• The web page you linked to in the article above (http://blog.damienfate.com/?p=956) has both for the Female Mesh Template Files and Male Mesh Template Files links that are marked Original

            The zip files from both of these links have a file named Agreement.txt which contains the following text:

            —————————————–
            ——— License Agreement ————-
            —————————————–

            The .dae files contained within this .zip
            are for use as templates, bases with which
            you can build upon either in your chosen
            3D application, or custom textured for use
            in Second Life.

            These templates can be distributed freely,
            but credit must be given to the creator,
            “Damien Fate”.

            These files must not be charged for.
            http://www.damienfate.com

            His posting on the page actually narrows the use and condition a bit over the license in the zip, while including use in OpenSim.

            Usually one would go by the license in the archive, as clarifications in a comment posting does not necessarily carry.

          • You’re right — I just found the file in my ZIP download.

            But I read it as a widening of the terms and conditions : “These templates can be distributed freely,but credit must be given to the creator, “Damien Fate”.”

            Since we seem to be reading this two different ways, any clarification in the comments should be welcomed.

            In any case, he seems to be making it very clear that he’s not opposed to people using his creations to make things for sale in OpenSim.

          • They way I understand it is this:

            The zip files containing the agreement and DAE files (the female version also have UV maps and alpha masks) can freely be distributes intact as long as they are credited to the creator.

            The files in the archive can be used for derivative works in that they can be reworked in a 3D program and/or have textures developed for them.

            The resulting product can only be uploaded to Secondlife and other places as a permission limited product that must be credited to the originator of the templates in the zip files. This permission limited product can be sold or given away.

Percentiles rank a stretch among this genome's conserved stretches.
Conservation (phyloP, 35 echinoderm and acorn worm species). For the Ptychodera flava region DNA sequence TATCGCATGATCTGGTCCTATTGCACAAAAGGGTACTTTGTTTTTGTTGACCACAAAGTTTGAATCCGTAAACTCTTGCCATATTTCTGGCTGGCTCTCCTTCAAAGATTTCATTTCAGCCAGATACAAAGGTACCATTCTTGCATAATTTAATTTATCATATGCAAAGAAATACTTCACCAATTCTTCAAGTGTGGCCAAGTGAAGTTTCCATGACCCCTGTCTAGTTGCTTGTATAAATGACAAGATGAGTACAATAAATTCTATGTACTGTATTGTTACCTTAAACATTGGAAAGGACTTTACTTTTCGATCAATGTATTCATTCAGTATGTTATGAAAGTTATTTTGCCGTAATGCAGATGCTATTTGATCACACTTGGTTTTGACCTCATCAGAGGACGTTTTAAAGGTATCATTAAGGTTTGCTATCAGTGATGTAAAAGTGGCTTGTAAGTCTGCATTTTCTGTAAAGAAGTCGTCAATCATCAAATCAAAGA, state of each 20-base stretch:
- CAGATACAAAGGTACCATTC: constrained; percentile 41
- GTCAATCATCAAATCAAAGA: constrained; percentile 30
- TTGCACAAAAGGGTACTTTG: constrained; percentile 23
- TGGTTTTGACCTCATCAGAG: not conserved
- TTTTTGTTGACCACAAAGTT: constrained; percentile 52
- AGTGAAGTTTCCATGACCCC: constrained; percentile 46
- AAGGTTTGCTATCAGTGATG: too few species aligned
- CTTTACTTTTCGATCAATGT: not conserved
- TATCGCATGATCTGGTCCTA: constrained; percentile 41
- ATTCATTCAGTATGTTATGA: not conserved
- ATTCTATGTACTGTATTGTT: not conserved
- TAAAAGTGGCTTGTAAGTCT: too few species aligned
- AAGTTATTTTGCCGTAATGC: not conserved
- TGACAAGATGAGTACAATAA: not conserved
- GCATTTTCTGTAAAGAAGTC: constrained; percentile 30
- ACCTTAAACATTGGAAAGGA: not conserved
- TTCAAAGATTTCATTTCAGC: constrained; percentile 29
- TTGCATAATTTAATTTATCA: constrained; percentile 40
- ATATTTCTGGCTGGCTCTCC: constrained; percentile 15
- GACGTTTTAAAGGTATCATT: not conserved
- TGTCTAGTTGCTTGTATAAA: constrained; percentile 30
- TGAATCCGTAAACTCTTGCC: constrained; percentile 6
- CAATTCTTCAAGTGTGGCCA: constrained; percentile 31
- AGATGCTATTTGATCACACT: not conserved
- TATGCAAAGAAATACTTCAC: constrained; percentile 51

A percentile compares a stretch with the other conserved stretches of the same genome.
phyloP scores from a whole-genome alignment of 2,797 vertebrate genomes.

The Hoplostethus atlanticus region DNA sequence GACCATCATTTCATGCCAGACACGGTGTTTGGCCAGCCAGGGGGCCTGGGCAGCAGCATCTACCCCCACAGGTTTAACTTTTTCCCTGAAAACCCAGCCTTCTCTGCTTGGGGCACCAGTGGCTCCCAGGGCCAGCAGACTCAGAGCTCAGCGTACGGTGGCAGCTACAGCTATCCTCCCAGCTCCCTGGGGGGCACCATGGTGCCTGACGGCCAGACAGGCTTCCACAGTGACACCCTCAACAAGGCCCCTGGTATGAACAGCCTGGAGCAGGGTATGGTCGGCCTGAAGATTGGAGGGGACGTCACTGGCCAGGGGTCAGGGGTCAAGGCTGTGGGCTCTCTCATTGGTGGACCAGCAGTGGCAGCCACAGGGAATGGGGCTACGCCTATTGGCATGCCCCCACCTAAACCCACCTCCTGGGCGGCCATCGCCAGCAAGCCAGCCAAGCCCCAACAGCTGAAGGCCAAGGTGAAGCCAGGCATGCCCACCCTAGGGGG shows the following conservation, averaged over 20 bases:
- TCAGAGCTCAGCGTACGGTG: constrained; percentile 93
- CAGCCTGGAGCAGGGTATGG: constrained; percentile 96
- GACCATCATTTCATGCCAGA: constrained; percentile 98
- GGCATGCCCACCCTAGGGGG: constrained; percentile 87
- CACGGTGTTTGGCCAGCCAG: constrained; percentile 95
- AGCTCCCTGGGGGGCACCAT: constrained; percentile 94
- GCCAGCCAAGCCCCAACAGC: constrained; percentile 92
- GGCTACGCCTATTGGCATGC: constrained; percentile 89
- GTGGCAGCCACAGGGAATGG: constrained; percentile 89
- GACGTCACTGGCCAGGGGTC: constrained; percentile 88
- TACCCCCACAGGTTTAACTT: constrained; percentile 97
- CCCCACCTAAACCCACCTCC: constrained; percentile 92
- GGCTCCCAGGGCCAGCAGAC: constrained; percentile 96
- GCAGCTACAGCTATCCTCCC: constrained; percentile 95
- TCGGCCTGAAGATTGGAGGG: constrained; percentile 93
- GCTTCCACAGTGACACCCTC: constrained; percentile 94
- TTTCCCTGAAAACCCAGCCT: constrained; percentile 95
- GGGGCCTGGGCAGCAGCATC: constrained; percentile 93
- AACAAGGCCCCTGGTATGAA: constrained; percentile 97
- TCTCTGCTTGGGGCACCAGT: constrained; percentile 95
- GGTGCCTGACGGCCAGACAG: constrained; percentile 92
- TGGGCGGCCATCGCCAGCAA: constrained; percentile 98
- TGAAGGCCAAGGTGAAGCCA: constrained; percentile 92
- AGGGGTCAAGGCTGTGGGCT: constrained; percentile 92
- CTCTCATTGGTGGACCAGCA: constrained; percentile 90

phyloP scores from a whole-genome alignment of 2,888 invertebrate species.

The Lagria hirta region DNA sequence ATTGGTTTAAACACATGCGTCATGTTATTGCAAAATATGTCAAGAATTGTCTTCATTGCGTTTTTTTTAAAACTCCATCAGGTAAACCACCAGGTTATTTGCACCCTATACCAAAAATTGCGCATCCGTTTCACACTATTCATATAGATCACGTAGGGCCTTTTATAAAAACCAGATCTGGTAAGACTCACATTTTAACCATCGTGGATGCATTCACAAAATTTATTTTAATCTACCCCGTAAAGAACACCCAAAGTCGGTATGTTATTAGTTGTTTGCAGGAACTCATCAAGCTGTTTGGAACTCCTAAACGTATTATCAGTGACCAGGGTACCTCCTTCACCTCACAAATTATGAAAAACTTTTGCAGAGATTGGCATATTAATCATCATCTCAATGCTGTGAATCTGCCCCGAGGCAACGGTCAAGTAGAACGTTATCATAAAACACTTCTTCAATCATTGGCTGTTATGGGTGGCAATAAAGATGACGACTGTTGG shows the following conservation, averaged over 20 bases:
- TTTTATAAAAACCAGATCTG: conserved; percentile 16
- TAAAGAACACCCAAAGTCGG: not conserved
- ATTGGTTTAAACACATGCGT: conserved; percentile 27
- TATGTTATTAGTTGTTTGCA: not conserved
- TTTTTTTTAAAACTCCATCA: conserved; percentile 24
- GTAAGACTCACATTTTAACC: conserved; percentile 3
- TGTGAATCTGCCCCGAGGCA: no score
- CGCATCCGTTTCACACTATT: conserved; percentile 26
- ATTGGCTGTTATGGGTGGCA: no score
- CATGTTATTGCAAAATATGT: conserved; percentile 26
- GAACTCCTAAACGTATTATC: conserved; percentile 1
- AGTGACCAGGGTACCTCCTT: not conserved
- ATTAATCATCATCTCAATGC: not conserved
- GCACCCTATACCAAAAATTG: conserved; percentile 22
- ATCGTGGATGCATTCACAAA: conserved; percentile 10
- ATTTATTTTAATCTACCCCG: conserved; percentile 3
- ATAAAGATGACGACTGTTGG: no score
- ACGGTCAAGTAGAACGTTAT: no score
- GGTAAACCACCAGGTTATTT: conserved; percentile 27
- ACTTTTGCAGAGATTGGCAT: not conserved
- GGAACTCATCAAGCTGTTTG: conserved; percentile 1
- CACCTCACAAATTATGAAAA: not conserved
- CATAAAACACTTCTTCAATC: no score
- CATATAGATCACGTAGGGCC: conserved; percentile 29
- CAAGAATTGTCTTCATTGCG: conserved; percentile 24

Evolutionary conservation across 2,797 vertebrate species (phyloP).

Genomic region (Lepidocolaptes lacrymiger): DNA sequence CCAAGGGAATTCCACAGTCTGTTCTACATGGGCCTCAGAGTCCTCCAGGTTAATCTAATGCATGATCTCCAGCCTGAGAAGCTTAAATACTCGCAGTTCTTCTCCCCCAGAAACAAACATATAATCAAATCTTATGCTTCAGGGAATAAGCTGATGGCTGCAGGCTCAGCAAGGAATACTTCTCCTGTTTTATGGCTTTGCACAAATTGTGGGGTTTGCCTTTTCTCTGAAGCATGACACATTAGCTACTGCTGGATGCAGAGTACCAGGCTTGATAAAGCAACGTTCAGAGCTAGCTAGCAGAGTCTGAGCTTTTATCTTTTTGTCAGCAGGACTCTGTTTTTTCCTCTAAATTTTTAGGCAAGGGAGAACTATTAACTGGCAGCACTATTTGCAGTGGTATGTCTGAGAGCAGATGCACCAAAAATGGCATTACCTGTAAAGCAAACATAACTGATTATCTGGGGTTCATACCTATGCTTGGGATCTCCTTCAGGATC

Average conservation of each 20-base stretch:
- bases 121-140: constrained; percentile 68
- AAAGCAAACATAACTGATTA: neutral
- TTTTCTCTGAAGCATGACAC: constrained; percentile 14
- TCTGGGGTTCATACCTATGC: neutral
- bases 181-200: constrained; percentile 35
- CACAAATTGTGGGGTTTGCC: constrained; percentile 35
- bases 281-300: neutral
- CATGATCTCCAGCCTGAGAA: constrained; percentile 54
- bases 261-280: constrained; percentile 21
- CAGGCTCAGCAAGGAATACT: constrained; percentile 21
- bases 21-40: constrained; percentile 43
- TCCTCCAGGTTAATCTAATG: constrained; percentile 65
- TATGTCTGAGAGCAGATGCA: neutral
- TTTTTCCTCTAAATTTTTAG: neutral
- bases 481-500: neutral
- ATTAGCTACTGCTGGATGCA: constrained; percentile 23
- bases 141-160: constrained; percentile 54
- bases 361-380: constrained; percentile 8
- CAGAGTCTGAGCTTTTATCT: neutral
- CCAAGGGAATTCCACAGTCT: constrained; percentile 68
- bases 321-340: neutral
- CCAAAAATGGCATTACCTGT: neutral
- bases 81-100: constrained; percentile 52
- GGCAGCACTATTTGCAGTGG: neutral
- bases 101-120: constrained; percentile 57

An upload of the content in the zip file (as-is) to Secondlife and other places for full perm distribution is not permitted.

          • Okay, I don’t see any of that anywhere. The license agreement included in the ZIP files is EXTREMELY loose, and says nothing about permissions or credit in the final retail product.

            On the website, he says “limited permission clothing” in the blog post, but if you go by that, you also have to go by his own words in the comments, allowing the use of the meshes in OpenSim.

            I just emailed him — I’ll get back with an update.

          • The license clearly says

            “are for use as templates, bases with which you can build upon either in your chosen
            3D application, or custom textured for use in Second Life.”

            The formulation is loose, but since the context stated in the license file is SecondLife, it is quite clear that it is a customized version you can upload and use, and not the template which is the base of your creation. He has further clarified this in the web page posting. The way they have been rigged with the SecondLife avatar skeleton also defines the use case.

            While the dae file could be used for other purposes, the rig would have to be removed, and the resulting geometry is triangulated low poly that is very hard to use elsewhere.

            So the issue here is not that these templates are used for permission limited products even for sale in OpenSim, but they way they have been uploaded full perm with the creator and license information removed. For the casual person picking up these items in OpenSim, they look like they are the work of the uploader.

            While we need all the products and creations we can get in OpenSim, we don’t need items that cannot be attributed to the original creator – particularly if the item has a commercial aspect (sale for currency – even zero, or for marketing.)

          • I just heard back from the creator — I added his quotes to the story above. He agreed that his license terms are out of date, and he said that people can do anything they want with his templates — no attribution necessary — as long as they don’t sell them as a template pack.

            “I just don’t like the thought of someone charging people for the resources that I offer freely, that is my main concern,” he said.

            He also added: “Thanks for sharing these files, I hope that it helps users learn more about creating mesh.”

  • Here is how to upload the Damien Fate meshes directly:

    (These instructions are for the Firestorm viewer).
    1. Download and unzip the Damien Mesh files
    2. Build>Upload>Mesh Model
    3. Choose a template to upload — it should have the .dae extention
    4. This model represents — Choose “Avatar attachment”
    5. Physics tab>Level of detail: Low
    6. Upload options>For avatar models only>Check “Include skin weight”, “Include joint positions”
    7. Click on “Calculate weights & fee”
    8. Click on “Upload”

    The uploaded mesh will now be in your inventory. Double click to wear it. Right-click and edit to apply texture.
    Or upload corresponding “bake” texture file and apply it.

    • Don’t bother with #5 as the only method for physics in OpenSim is upload a physics model file. Otherwise all good!